On 24 May 1708, the regiment was at the cannonade of Puente-Major where its grenadier-captain de Compis was wounded. The regiment also took part in the siege of Tortosa.

In 1709, the regiment took part in the storming of Châtillon, Bascara and Figuières. On 2 September, it contributed significantly to the victory of Girona on Field-Marshal Starhemberg. Along with Normandie Infanterie and La Couronne Infanterie, it was then charged to clear the region of the Catalan “Migueletes”.

On 25 July 1710, guided by a traitor, M. de Cetséans, former colonel of Santerre Infanterie whose officers had ousted him, the British managed to attack Agde and Sète by surprise. When the Duc de Noailles was informed of this attack, he hastily assembled his best battalions, drove the enemy out of Agde and, after a stubborn combat, forced those occupying Sète to re-embark. Some 600 British soldiers, pursued by French dragoons, had taken refuge in a fort located at the extremity of the mole of Sète. They were supported by a frigate. Captain d'Auzé, at the head of the grenadiers of the regiment, rushed on the mole, climbed the walls of the fort and and returned to Sète with 72 prisoners, including two officers. In this action, the grenadiers lost only 1 men killed. In December, the regiment went to the siege of Girona where Lieutenant de Brie was killed. After the capitulation of Girona, it returned to its winter-quarters in Roussillon.

From 1711 and 1713, the regiment continued to serve in Roussillon where it saw little action.

In 1714, when it was resolved to capture Barcelona, the regiment took part in the blockade of the city. On 12 July, it opened the trenches with Normandie Infanterie. On 13 July, it had to drive back a vigorous sortie during which Lieutenant d'Escoublant had a leg smashed. On 14 August a combat took place on the Santa-Clara Bastion. The brave Captain d'Auzé, the hero of Sète, distinguished itself once more by his intrepidity. Wounded three times by musket balls, he retired from the fight only the time to have his wounds tended and came back to fight alongside his grenadiers. On 11 September, a general assault was launched against Barcelona. The regiment with Auvergne Infanterie was charged with the attack in the centre. They stormed the Santa Clara Bastion. After its return to France, the regiment was reduced to a single battalion.



Uniform in 1710 – Copyright Kronoskaf
Uniform Details as per
Rousselot, Marbot, Susane, Funcken
Musketeer black tricorne laced gold with a white or black cockade
Grenadier black tricorne laced gold with a white or black cockade
Neck stock white
Coat grey-white with grey-white lining; copper buttons on the right side and 1 copper button on each side in the small of the back
Collar none
Shoulder Strap grey-white fastened with a copper button (left shoulder only)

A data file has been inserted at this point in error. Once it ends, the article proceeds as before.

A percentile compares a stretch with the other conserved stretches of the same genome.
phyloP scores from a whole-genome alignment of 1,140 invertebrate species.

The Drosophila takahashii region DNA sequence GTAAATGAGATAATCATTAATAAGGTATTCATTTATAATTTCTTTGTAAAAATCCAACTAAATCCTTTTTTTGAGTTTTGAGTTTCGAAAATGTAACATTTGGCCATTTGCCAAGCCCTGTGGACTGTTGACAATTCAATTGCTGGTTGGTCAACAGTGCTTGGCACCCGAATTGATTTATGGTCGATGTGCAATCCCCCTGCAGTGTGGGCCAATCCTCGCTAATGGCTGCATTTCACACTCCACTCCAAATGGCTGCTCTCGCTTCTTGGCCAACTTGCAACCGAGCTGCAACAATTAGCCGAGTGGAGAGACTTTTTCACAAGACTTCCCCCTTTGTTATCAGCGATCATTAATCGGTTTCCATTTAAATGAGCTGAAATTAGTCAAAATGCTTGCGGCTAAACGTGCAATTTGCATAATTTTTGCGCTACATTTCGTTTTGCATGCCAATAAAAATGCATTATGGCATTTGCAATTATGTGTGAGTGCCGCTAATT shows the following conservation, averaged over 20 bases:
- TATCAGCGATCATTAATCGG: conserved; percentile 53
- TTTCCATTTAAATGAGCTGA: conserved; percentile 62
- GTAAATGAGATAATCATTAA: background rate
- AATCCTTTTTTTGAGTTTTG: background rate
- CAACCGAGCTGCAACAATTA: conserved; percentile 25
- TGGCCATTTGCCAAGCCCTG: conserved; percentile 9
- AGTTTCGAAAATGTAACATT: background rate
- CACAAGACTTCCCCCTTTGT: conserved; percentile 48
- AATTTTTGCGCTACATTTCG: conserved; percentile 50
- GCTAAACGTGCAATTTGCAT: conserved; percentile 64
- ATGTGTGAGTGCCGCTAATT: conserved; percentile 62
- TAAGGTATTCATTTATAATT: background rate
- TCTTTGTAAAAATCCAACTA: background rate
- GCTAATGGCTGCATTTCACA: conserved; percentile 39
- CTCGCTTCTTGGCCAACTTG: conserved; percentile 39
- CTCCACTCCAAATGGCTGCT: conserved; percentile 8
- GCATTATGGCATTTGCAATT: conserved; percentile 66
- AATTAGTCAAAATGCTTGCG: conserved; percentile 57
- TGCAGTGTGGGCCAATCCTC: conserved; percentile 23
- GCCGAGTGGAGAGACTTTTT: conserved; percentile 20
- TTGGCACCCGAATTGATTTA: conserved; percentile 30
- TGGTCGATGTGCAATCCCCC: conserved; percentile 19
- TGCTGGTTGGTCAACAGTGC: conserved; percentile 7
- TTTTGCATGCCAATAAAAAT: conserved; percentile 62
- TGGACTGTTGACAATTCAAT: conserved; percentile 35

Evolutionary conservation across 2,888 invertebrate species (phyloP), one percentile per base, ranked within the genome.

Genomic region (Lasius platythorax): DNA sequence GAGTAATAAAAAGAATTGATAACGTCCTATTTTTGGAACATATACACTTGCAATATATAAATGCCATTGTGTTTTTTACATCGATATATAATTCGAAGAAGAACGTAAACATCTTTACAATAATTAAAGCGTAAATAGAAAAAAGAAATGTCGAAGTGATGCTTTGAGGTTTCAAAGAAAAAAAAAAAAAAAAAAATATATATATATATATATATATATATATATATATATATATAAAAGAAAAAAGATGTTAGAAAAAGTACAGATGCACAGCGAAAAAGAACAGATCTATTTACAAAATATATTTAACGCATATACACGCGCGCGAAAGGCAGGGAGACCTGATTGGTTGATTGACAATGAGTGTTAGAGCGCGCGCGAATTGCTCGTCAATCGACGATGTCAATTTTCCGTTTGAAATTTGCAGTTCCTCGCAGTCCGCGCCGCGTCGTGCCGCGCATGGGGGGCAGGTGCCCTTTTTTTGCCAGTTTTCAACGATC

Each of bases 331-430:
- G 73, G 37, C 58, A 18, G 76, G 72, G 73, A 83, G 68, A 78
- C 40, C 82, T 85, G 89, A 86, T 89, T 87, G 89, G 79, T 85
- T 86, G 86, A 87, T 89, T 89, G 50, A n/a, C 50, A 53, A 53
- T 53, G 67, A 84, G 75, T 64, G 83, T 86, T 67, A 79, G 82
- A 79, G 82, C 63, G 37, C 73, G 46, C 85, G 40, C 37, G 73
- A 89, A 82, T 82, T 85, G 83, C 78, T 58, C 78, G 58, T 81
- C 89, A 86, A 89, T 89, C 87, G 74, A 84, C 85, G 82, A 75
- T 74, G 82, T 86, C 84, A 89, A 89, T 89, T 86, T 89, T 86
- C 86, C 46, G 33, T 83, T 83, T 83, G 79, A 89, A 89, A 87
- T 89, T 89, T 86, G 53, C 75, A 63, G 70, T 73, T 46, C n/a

Lapels none
Pockets escutcheon shaped pockets, each with 9 copper buttons
Cuffs grey-white, each with 6 copper buttons (3 buttons according to Marbot)
Turnbacks none
Waistcoat red with copper buttons and aurore brandebourgs (white without brandebourgs according to Marbot)
Breeches grey-white
Stockings red fastened under the knee with a natural leather strap
Gaiters none at the beginning of the war, white later
Leather Equipment
Crossbelt natural leather (often whitened with pipe-clay) with a brass buckle
Waistbelt natural leather (often whitened with pipe-clay) with a brass buckle
Cartridge Box natural leather
Bayonet Scabbard n/a
Scabbard black with white metal fittings
Footwear black shoes with a brass buckle

Armaments consisted of a musket and a bayonet. Fusiliers carried a sword (brass hilt) while the grenadiers had a sabre.






Drummer wearing the Royal Livery - Source: adapted from Susane, Louis: Histoire de l'ancienne infanterie française

The drummers of the regiment wore the Royal Livery: blue coat lined red; red cuffs, waistcoat and breeches; laced with the braid of the small Royal Livery.

Please note that in the accompanying illustration, the drummer carries a drum at the arms of Navarre. The drum barrel should be royal blue decorated with golden fleurs de lys.


French Royal Livery - Source: reconstruction based on a sample from Jean-Louis Vial's collection


Colonel Colour: white field with a white cross.

Ordonnance Colour: a white cross; yellow and sky blue opposed cantons. These ordonnance colours remained unchanged from 1673 to 1771.

Colonel Colour - Copyright: Kronoskaf
Ordonnance Colour - Copyright: Kronoskaf


This article incorporates texts from the following books which are now in the public domain:

  • Susane, Louis: Histoire de l'ancienne infanterie française, J. Corréard, Paris, 1849-1856, Tome 5, pp. 260-280, 290

Other sources

Funcken, Liliane and Fred: Les uniformes de la guerre en dentelle, p. 55

Lemau de la Jaisse, P.: Abregé de la Carte Générale du Militaire de France, Paris, 1734, p. 111

Marbot, Alfred de and E. Dunoyer de Noirmont: ‎Les uniformes de l'armée française, T1 "1439 à 1789"‎

Pajol, Charles P. V., Les Guerres sous Louis XV, vol. VII, Paris, 1891

Rousselot, Lucien: Infanterie française (1720-1736) (II)

N.B.: the section Service during the War is mostly derived from our articles depicting the various campaigns, battles and sieges.